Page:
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Twleve-Step Programs

According to the Substance Use and Mental Health Services Administration (SAMHSA), approximately 74% of treatment centers integrate 12-Step groups into their treatment programs for individuals recovering from substance abuse and addiction. Twelve-Step programs provide peer-based community support that encourages and reminds individuals that they are not alone in navigating recovery, which are integral pieces to a sustainable recovery. 

How Do 12-Step Programs Work? 

Twelve-Step programs operate under the premise that the power of community can help individuals struggling with addiction and in recovery find and maintain abstinence from alcohol and substance use. However, this healing cannot happen unless they surrender to a higher power. Many individuals find great healing and freedom in 12-Step programs, while some struggle with the religious aspect they promote. 

Due to controversy around a higher power, many similar groups have since formed; the original model of the Twelve Steps is the backbone of these groups, but they take a more secular approach without religious roots. This creates space for a higher power to look different for each person, regardless of religious affiliation or a lack of one. 

What Are Some Different Types of 12-Step Programs?

There are various forms of groups that follow the framework of 12-Step programming. These groups include, but are not limited to: 

  • Alcoholics Anonymous (AA)
  • Al-Anon and Alateen (for families of those with addictions)
  • Cocaine Anonymous
  • Crystal Meth Anonymous
  • Co-Anon (for friends and family who have a loved one struggling with addiction to cocaine and other mind-altering substances)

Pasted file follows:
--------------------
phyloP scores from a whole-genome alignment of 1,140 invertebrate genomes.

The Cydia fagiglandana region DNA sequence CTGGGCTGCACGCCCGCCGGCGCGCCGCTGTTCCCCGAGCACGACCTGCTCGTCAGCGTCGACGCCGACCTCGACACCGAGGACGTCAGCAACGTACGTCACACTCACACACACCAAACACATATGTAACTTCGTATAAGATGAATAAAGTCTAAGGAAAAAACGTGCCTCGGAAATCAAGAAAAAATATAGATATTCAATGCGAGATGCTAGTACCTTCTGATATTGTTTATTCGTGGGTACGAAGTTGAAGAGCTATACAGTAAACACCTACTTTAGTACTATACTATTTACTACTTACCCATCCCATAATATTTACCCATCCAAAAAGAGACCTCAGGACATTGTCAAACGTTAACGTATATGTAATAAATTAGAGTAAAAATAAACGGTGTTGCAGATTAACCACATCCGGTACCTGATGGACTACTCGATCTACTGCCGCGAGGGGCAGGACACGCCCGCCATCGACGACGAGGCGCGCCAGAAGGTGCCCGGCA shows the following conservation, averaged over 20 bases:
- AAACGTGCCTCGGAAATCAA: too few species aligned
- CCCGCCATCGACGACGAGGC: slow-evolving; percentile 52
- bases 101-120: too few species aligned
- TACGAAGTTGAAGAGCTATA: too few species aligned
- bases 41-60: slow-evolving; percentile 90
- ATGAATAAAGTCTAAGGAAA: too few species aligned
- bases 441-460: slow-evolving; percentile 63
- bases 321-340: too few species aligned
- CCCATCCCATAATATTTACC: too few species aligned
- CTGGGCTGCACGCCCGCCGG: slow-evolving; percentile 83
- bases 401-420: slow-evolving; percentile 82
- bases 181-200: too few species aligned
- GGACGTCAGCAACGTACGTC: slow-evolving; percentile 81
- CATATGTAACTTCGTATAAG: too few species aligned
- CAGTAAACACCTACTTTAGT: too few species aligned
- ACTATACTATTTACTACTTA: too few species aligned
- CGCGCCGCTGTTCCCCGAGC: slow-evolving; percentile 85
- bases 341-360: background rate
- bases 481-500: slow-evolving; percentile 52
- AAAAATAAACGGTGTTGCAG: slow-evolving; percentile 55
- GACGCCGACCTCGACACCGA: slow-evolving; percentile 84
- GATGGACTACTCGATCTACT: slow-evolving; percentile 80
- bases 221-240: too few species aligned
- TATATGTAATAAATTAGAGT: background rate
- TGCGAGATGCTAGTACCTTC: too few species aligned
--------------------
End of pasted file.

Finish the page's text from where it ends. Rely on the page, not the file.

• Narcotics Anonymous (NA)
  • Nar-Anon (for friends and family who have a loved one struggling with addiction to narcotics)
  • Herion Anonymus
  • Marijuana Anonymus
  • Adult Children of Alcoholics Anonymous

What Do 12-Step Programs Look Like? 

If you or a loved one are thinking about joining a 12-Step program in recovery, here are what each step entails: 

  1. Admitting powerlessness over the addiction
  2. Believing that a higher power — in whatever form — can help
  3. Deciding to turn control over to the higher power
  4. Taking a personal inventory
  5. Admitting to the higher power, oneself, and another person the wrongs done
  6. Being ready to have the higher power correct any shortcomings in one’s character
  7. Asking the higher power to remove those shortcomings
  8. Making a list of wrongs done to others and being willing to make amends for those wrongs
  9. Contacting those who have been hurt, unless doing so would harm them
  10. Continuing to take personal inventory and admitting when one is wrong
  11. Seeking enlightenment and connection with the higher power via prayer and meditation
  12. Carrying the message of the Twelve Steps to others in need

What Do The Twelve-Steps Mean by Higher Power?